Unlock the restorative power of napping
It may be surprising to learn, but napping—done right—can be a powerful daily tonic that brings numerous physical, mental, and emotional benefits, not to mention renewed energy for work. Here’s why, and how, to nap!
The benefits of napping
For a natural boost to your day, a nap is a hard thing to beat.
- Studies have shown that even a brief nap can reduce sleepiness and boost cognitive performance.
- One study comparing the impact of naps to that of caffeine—the daily stimulant favored by 90 percent of North Americans—showed that napping was the winner when it came to improving declarative verbal memory (word recall) and procedural motor skills.
- Studies have also found that naps may improve mood, reduce stress on the immune system, lower frustration, and aid in consolidating memory. Shift workers and those suffering from severe sleep debt are also major beneficiaries.
- In one study, researchers presented test subjects with a difficult computer game problem. After napping, the subjects were almost twice as likely to solve the problem compared to the non-napping control group, indicating that napping can be a significant aid to creative problem solving.
All told, napping can be a great, all-natural way to boost our energy, cognition, and emotional health. It’s high time we gave it a little respect.
When napping becomes excessive
It is possible to have too much of a good thing. One meta-analysis of napping studies found that while the risks of cardiovascular disease and all-cause mortality decreased among test subjects who napped for up to 30 minutes per day, rates of both increased among subjects who averaged more than 60 minutes.
So what makes the best nap?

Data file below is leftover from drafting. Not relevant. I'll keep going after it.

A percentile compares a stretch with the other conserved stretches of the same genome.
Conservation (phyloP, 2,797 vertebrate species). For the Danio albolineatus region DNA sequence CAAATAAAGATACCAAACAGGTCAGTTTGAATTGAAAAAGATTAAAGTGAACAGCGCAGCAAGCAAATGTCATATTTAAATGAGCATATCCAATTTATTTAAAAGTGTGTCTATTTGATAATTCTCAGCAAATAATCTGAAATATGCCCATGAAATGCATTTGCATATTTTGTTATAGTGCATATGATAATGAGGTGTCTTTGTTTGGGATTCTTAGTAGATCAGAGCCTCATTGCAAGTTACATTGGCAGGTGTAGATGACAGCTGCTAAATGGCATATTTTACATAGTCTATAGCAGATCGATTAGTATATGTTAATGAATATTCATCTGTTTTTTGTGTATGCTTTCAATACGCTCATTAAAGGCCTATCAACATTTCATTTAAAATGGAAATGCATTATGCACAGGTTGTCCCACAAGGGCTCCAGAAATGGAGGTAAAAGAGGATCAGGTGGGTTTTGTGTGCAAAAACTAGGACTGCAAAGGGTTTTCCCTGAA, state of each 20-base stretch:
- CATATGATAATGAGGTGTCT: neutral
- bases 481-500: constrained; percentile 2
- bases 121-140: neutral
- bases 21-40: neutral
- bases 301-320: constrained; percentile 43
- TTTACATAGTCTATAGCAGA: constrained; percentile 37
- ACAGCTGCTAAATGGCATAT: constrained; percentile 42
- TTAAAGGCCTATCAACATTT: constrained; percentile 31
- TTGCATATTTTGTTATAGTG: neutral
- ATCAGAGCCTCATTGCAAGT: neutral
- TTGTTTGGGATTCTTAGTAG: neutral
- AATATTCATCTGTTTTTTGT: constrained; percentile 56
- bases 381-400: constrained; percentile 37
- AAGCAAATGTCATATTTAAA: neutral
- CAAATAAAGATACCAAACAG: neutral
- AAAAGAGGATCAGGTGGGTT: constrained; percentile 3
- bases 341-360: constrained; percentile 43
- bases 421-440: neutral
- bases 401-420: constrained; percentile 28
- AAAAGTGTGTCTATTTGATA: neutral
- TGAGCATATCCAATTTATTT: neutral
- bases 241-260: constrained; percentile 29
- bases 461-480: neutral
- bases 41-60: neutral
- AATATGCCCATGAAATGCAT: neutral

To get the most out of your nap, it’s best to follow a few basic rules.
Keep it short
Keep naps to between 10 and 20 minutes per day to avoid negatively affecting nighttime sleep. Naps that extend beyond 30 minutes can also lead to excessive sleep inertia (grogginess) after waking.
Keep it regular
While researchers do not claim a cause-and-effect relationship, it is interesting to note that habitual nappers appear to experience less post-nap sleep inertia than non-habitual nappers, making for an easier and quicker transition back to the tasks of the day. Regular nappers may also be better able to consolidate motor learning during naptime.
Keep it early
Our circadian rhythms will dictate the best time of day to nap, but early afternoon is generally the most favorable time.
Lying down to nap may be difficult in a work setting. Nevertheless, a study on the subject found that although it’s beneficial to nap both lying down and upright in a chair, you’ll gain more by lying down.
No matter what your situation—whether you’re at home, on the go, or at a forward-thinking workplace—a brief 10- to 20-minute daily nap can have an outsized impact on your health and well-being.